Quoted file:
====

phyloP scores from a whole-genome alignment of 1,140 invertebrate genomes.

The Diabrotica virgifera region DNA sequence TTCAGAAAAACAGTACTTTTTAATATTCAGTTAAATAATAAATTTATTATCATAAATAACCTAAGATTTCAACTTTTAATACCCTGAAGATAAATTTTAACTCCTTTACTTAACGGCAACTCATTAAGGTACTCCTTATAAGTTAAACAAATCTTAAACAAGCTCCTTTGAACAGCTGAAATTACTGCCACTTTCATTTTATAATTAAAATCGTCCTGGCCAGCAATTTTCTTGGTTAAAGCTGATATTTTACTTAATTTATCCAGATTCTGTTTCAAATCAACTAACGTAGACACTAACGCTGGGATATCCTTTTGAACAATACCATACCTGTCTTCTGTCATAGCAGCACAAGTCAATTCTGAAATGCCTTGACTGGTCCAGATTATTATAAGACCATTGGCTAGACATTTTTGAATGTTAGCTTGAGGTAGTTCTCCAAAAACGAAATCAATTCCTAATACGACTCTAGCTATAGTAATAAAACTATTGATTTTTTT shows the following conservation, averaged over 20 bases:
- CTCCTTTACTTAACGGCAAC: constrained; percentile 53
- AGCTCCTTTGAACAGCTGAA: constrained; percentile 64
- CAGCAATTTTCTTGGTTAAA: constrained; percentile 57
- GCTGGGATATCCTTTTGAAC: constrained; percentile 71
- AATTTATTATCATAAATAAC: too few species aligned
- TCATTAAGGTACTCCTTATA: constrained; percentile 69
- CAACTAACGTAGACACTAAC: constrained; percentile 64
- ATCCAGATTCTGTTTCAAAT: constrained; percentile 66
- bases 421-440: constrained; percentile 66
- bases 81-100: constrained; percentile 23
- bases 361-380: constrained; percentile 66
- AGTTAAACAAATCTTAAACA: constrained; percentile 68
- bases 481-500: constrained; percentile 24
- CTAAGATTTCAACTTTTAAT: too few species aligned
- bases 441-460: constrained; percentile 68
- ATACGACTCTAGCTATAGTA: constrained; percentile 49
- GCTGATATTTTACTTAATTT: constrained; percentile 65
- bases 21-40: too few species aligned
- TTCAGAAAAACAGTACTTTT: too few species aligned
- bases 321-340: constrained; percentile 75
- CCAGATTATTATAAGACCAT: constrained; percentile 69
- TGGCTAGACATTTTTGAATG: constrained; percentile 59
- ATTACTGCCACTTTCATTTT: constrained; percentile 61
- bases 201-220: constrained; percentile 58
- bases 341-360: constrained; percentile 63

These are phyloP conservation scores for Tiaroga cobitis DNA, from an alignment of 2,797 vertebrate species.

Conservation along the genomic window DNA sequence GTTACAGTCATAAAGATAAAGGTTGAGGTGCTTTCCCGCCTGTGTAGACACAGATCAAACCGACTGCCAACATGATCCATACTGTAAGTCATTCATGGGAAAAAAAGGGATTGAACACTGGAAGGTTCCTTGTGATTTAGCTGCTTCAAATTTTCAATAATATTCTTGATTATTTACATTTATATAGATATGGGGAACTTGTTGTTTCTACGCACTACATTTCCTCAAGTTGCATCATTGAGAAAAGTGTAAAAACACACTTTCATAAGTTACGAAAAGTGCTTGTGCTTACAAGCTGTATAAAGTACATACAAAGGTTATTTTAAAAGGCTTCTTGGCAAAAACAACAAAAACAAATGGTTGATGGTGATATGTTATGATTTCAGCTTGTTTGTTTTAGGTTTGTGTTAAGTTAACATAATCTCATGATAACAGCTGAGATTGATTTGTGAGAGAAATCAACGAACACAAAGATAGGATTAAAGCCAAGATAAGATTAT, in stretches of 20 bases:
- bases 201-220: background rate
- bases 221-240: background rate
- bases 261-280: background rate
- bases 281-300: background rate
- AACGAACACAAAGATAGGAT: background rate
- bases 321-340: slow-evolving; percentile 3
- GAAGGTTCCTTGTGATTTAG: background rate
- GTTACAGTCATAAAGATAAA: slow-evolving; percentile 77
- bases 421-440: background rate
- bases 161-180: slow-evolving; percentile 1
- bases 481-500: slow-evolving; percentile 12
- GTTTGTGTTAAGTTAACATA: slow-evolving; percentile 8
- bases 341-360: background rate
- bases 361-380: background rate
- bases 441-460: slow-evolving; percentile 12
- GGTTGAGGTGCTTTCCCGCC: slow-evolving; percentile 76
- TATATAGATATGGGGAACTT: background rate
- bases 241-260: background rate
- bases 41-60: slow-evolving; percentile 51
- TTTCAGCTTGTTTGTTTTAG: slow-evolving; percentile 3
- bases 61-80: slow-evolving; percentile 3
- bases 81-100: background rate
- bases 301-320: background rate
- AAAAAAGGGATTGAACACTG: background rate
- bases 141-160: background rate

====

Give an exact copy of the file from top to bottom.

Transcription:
phyloP scores from a whole-genome alignment of 1,140 invertebrate genomes.

The Diabrotica virgifera region DNA sequence TTCAGAAAAACAGTACTTTTTAATATTCAGTTAAATAATAAATTTATTATCATAAATAACCTAAGATTTCAACTTTTAATACCCTGAAGATAAATTTTAACTCCTTTACTTAACGGCAACTCATTAAGGTACTCCTTATAAGTTAAACAAATCTTAAACAAGCTCCTTTGAACAGCTGAAATTACTGCCACTTTCATTTTATAATTAAAATCGTCCTGGCCAGCAATTTTCTTGGTTAAAGCTGATATTTTACTTAATTTATCCAGATTCTGTTTCAAATCAACTAACGTAGACACTAACGCTGGGATATCCTTTTGAACAATACCATACCTGTCTTCTGTCATAGCAGCACAAGTCAATTCTGAAATGCCTTGACTGGTCCAGATTATTATAAGACCATTGGCTAGACATTTTTGAATGTTAGCTTGAGGTAGTTCTCCAAAAACGAAATCAATTCCTAATACGACTCTAGCTATAGTAATAAAACTATTGATTTTTTT shows the following conservation, averaged over 20 bases:
- CTCCTTTACTTAACGGCAAC: constrained; percentile 53
- AGCTCCTTTGAACAGCTGAA: constrained; percentile 64
- CAGCAATTTTCTTGGTTAAA: constrained; percentile 57
- GCTGGGATATCCTTTTGAAC: constrained; percentile 71
- AATTTATTATCATAAATAAC: too few species aligned
- TCATTAAGGTACTCCTTATA: constrained; percentile 69
- CAACTAACGTAGACACTAAC: constrained; percentile 64
- ATCCAGATTCTGTTTCAAAT: constrained; percentile 66
- bases 421-440: constrained; percentile 66
- bases 81-100: constrained; percentile 23
- bases 361-380: constrained; percentile 66
- AGTTAAACAAATCTTAAACA: constrained; percentile 68
- bases 481-500: constrained; percentile 24
- CTAAGATTTCAACTTTTAAT: too few species aligned
- bases 441-460: constrained; percentile 68
- ATACGACTCTAGCTATAGTA: constrained; percentile 49
- GCTGATATTTTACTTAATTT: constrained; percentile 65
- bases 21-40: too few species aligned
- TTCAGAAAAACAGTACTTTT: too few species aligned
- bases 321-340: constrained; percentile 75
- CCAGATTATTATAAGACCAT: constrained; percentile 69
- TGGCTAGACATTTTTGAATG: constrained; percentile 59
- ATTACTGCCACTTTCATTTT: constrained; percentile 61
- bases 201-220: constrained; percentile 58
- bases 341-360: constrained; percentile 63

These are phyloP conservation scores for Tiaroga cobitis DNA, from an alignment of 2,797 vertebrate species.

Conservation along the genomic window DNA sequence GTTACAGTCATAAAGATAAAGGTTGAGGTGCTTTCCCGCCTGTGTAGACACAGATCAAACCGACTGCCAACATGATCCATACTGTAAGTCATTCATGGGAAAAAAAGGGATTGAACACTGGAAGGTTCCTTGTGATTTAGCTGCTTCAAATTTTCAATAATATTCTTGATTATTTACATTTATATAGATATGGGGAACTTGTTGTTTCTACGCACTACATTTCCTCAAGTTGCATCATTGAGAAAAGTGTAAAAACACACTTTCATAAGTTACGAAAAGTGCTTGTGCTTACAAGCTGTATAAAGTACATACAAAGGTTATTTTAAAAGGCTTCTTGGCAAAAACAACAAAAACAAATGGTTGATGGTGATATGTTATGATTTCAGCTTGTTTGTTTTAGGTTTGTGTTAAGTTAACATAATCTCATGATAACAGCTGAGATTGATTTGTGAGAGAAATCAACGAACACAAAGATAGGATTAAAGCCAAGATAAGATTAT, in stretches of 20 bases:
- bases 201-220: background rate
- bases 221-240: background rate
- bases 261-280: background rate
- bases 281-300: background rate
- AACGAACACAAAGATAGGAT: background rate
- bases 321-340: slow-evolving; percentile 3
- GAAGGTTCCTTGTGATTTAG: background rate
- GTTACAGTCATAAAGATAAA: slow-evolving; percentile 77
- bases 421-440: background rate
- bases 161-180: slow-evolving; percentile 1
- bases 481-500: slow-evolving; percentile 12
- GTTTGTGTTAAGTTAACATA: slow-evolving; percentile 8
- bases 341-360: background rate
- bases 361-380: background rate
- bases 441-460: slow-evolving; percentile 12
- GGTTGAGGTGCTTTCCCGCC: slow-evolving; percentile 76
- TATATAGATATGGGGAACTT: background rate
- bases 241-260: background rate
- bases 41-60: slow-evolving; percentile 51
- TTTCAGCTTGTTTGTTTTAG: slow-evolving; percentile 3
- bases 61-80: slow-evolving; percentile 3
- bases 81-100: background rate
- bases 301-320: background rate
- AAAAAAGGGATTGAACACTG: background rate
- bases 141-160: background rate